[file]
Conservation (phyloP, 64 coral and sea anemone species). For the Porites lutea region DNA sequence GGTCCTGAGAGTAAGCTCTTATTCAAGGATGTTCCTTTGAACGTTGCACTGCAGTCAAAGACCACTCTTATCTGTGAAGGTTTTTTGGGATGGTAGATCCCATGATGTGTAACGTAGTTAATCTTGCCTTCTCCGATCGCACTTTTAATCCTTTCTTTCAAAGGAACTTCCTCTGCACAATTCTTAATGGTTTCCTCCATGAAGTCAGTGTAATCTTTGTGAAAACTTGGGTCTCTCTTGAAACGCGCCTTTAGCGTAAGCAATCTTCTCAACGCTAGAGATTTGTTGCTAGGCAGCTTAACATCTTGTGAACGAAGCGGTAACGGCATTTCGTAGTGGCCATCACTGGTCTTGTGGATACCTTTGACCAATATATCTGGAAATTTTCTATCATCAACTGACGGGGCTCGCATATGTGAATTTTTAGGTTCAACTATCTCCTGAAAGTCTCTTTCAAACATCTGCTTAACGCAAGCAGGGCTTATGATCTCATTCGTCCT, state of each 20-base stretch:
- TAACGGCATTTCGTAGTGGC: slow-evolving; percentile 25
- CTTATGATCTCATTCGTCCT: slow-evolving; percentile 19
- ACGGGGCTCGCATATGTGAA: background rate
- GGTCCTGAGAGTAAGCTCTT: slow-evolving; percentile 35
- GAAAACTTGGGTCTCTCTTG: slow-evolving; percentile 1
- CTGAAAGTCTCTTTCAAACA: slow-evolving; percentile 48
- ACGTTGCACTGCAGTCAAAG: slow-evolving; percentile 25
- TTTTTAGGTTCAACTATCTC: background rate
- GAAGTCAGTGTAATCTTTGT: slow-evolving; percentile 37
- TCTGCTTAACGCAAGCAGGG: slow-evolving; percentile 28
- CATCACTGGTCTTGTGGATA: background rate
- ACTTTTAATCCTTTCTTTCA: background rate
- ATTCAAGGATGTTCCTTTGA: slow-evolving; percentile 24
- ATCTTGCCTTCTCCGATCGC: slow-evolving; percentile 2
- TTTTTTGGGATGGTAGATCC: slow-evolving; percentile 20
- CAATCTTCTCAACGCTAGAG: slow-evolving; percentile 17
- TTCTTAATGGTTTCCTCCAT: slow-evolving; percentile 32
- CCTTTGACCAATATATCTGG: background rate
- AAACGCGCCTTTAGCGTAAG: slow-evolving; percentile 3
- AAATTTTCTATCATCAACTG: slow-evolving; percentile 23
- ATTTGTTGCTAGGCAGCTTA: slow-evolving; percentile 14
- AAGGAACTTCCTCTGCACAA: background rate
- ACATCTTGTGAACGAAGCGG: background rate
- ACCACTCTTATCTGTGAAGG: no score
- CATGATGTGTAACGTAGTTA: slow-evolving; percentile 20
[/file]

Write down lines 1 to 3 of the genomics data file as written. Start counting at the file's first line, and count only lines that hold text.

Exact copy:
Conservation (phyloP, 64 coral and sea anemone species). For the Porites lutea region DNA sequence GGTCCTGAGAGTAAGCTCTTATTCAAGGATGTTCCTTTGAACGTTGCACTGCAGTCAAAGACCACTCTTATCTGTGAAGGTTTTTTGGGATGGTAGATCCCATGATGTGTAACGTAGTTAATCTTGCCTTCTCCGATCGCACTTTTAATCCTTTCTTTCAAAGGAACTTCCTCTGCACAATTCTTAATGGTTTCCTCCATGAAGTCAGTGTAATCTTTGTGAAAACTTGGGTCTCTCTTGAAACGCGCCTTTAGCGTAAGCAATCTTCTCAACGCTAGAGATTTGTTGCTAGGCAGCTTAACATCTTGTGAACGAAGCGGTAACGGCATTTCGTAGTGGCCATCACTGGTCTTGTGGATACCTTTGACCAATATATCTGGAAATTTTCTATCATCAACTGACGGGGCTCGCATATGTGAATTTTTAGGTTCAACTATCTCCTGAAAGTCTCTTTCAAACATCTGCTTAACGCAAGCAGGGCTTATGATCTCATTCGTCCT, state of each 20-base stretch:
- TAACGGCATTTCGTAGTGGC: slow-evolving; percentile 25
- CTTATGATCTCATTCGTCCT: slow-evolving; percentile 19